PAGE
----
A Practical Coffee Map
I am particularly gifted at getting lost. So when we visit a new town, I have to map things out. Of course, “mapping things out” is really “figuring out how to get to the best coffee shops in town.” There is a trick to it. I have a handy (free) app that I rely on when visiting new places. It is called “Closest Cup.” Opening the app brings up a list of the closest coffee shops. The listing is linked to the business’s website and location in google maps. Wherever I am, a few minutes of scrolling through my “Closest Cup” app and even I can find locally roasted fair-trade coffee nearby without getting lost.
Last weekend, my husband, daughter and I traveled to Denver, Colorado for the first time. Of course, I had to map my trip. Maps can be works of art that show what’s important to the maker. Even one of the earliest “scientific” maps – the Mercator Projection – wrongly distorts Europe’s land mass near the North Pole, making it look much larger than it really is in relation to the other countries, (Seager). I suppose one map of my life would be a street map with little coffee mug icons where the best cafés sit. “Closest Cup” may be my life-map.
Denver has good coffee. I visited four quality cafes in the three days we were there. The coffee highlight of the trip was a visit to Steam, which was listed as one of the “Top 25 Coffee Shops in the World,” if such hyperbolic lists are even faintly realistic.
While my husband was at a trade show (he was there for work, so my daughter and I roamed the town during the afternoon) Carissa and I hopped in the rental car, opened the “Closest Cup” map and had Siri talk us through the drive.
Steam is located in a suburb outside of Denver in a tiny Victorian-style house with white clapboards, a wooden floor, and crowning on the top of the walls. To the back sits a cute patio reminiscent of an English Garden with white scrolled metal chairs, round tables and, unexpectedly, the exposed fuselage of a small plane. Industrial elements inside the Victorian style abode – exposed air ducts, metal tables and iron chandeliers – gave the place a cool retro-yet-modern feel.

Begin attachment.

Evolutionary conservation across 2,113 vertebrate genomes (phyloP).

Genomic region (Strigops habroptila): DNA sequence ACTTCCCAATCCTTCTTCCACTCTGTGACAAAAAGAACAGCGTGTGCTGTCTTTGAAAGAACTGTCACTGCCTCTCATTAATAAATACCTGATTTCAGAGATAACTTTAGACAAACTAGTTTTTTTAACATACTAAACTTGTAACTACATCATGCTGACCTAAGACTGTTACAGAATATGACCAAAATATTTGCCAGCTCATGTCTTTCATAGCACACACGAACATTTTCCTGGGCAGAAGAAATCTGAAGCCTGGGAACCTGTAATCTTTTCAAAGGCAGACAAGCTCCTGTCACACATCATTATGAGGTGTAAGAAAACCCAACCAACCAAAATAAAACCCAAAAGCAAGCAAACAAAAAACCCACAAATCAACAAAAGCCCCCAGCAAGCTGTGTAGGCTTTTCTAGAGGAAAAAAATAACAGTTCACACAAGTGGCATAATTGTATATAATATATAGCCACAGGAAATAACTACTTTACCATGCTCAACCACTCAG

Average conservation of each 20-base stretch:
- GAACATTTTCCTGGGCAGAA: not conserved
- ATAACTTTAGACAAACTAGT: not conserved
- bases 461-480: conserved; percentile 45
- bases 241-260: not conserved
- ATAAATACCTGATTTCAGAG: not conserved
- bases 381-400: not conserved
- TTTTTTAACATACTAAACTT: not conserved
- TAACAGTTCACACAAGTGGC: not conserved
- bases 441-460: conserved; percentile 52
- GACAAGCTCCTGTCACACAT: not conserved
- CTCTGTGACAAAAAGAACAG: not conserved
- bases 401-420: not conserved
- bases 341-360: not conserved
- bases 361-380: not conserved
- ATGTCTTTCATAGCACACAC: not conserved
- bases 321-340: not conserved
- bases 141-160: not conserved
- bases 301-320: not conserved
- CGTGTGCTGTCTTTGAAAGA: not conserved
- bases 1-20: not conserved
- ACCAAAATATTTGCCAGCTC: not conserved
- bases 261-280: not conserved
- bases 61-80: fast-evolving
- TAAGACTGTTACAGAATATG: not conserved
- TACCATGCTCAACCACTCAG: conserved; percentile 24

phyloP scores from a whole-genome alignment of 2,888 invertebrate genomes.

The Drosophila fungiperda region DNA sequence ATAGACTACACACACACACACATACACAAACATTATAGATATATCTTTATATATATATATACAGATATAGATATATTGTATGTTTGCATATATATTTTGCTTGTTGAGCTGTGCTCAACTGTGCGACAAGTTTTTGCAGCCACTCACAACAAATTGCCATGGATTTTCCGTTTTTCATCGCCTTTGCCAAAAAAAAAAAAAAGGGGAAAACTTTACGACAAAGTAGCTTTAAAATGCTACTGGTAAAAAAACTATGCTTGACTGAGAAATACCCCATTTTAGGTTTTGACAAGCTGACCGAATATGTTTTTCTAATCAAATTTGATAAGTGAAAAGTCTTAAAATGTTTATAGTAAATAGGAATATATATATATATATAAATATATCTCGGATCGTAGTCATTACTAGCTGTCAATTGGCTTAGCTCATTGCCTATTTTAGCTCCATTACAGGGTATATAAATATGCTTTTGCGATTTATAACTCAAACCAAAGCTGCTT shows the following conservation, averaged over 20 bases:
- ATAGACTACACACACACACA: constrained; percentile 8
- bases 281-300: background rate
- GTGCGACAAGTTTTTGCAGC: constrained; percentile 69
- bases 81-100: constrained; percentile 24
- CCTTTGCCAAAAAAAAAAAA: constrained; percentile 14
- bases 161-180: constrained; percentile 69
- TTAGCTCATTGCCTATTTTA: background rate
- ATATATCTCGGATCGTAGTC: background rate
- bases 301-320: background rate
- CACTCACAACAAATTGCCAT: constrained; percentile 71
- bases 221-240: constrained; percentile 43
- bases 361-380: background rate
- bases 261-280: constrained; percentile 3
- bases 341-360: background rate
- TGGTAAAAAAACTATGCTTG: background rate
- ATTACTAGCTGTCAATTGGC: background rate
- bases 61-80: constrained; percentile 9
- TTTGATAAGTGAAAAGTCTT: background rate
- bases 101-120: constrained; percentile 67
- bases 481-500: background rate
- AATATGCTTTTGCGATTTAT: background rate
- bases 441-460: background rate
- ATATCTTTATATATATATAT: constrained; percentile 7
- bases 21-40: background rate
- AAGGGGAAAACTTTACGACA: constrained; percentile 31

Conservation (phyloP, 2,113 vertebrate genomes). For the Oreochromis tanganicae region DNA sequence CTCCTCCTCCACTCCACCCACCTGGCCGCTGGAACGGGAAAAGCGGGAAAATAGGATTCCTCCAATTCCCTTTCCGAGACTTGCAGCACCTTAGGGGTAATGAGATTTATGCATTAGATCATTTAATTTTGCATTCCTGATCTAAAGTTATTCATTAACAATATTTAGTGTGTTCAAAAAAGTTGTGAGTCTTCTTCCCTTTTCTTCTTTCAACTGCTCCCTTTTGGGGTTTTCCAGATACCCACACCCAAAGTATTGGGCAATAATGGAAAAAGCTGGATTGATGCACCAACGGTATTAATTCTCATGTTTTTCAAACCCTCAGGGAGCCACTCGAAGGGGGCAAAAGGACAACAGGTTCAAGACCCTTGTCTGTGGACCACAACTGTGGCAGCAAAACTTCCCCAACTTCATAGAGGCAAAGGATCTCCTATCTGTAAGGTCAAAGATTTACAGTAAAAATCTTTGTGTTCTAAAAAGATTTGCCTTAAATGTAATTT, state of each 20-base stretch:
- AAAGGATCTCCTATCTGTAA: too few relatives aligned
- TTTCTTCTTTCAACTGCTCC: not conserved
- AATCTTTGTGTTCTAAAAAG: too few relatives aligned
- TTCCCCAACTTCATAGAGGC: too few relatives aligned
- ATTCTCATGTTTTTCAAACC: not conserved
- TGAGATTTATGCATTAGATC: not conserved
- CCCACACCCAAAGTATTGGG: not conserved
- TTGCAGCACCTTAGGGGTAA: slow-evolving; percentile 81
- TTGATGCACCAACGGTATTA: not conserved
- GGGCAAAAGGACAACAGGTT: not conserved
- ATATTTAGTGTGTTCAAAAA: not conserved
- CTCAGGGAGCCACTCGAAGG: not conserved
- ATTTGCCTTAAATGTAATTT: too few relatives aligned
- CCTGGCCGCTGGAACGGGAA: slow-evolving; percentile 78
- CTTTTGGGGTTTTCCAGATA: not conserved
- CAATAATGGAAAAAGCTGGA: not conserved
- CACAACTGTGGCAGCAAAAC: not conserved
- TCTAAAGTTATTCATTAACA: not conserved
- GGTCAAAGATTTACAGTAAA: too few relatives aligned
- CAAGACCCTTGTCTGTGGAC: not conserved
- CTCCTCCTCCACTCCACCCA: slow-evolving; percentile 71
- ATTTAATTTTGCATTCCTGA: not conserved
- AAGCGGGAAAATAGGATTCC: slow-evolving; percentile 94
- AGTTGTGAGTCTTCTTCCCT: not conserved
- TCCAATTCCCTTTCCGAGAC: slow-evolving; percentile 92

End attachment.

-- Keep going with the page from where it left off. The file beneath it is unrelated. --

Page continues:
I opened the door, anticipating one of the “Top 25 Coffee Shops in the World,” and four baristas in white shirts and pants with black aprons stared me up and down before turning back to their conversation. The twenty or so patrons in the room, all in skinny jeans, fashionable flannel and horn-rimmed glasses did the same.
This is not what was supposed to happen. According to Spurr, I was supposed to be the visitor feasting my eyes upon my new surroundings, (1993) Instead what I encountered was the gaze of two dozen unimpressed hipsters.
Despite the odds, I had to fulfill my quest: I ordered a latte from the black-aproned barista.
The truly delightful beverage was made on a magnificent, shiny Marzocco. The latte art was crisp; it looked like he’d used a brown sharpie on white paper. And it tasted very good – great foam with a deep, smooth espresso. In fact, it reminded me of my favorite Tucson haunt: Presta Coffee. Except that I am not an outsider at Presta.
A Different Kind of Coffee Map
Last night I happened across a PBS documentary, Colombia: Capital & Coffee from the series In the Americas with David Yetman. The host was touring Zona Cafetera, the geographical source of most Columbian coffee. Each coffee farm had its own specialty; each coffee farm owner his or her own personality.
The piece ended with a segment on a great carnival held each year to crown the “Coffee Queen.” Each coffee-growing region sent a beauty queen, a float and local dancers and costumes to parade through the streets. There were groups dressed as butterflies celebrating the butterflies that migrate to their coffee plants at the start of the season. There was a group from an area where former slaves settled; they danced with giant puppets representing death, the devil, and a witch, who were being fended off by a man on a makeshift horse, (Yetman).
This parade was a living, moving map. It didn’t show the spatial relations of each area, but it told at a glance the culture and celebration of each area.
I wondered if the ethos of coffee shops reflect their area like the floats and dancers in Columbia’s coffee parade? Denver’s Steam can celebrate its hipster-ness and Tucson’s Presta its laid-back southwestern-ness while we travelers get to mark them on our mental maps, savoring a taste of each.
Seager, J. Maps. Retrieved from http://chnm.gmu.edu/worldhistorysources/unpacking/mapsq4.html
Spurr, D. (1993). The Rhetoric of Empire: Colonial Discourse in Journalism, Travel Writing, and Imperial Administration. Duke University Press
Yetman, D. (2015). Columbia: Capital & Coffee from In the Americas with David Yetman.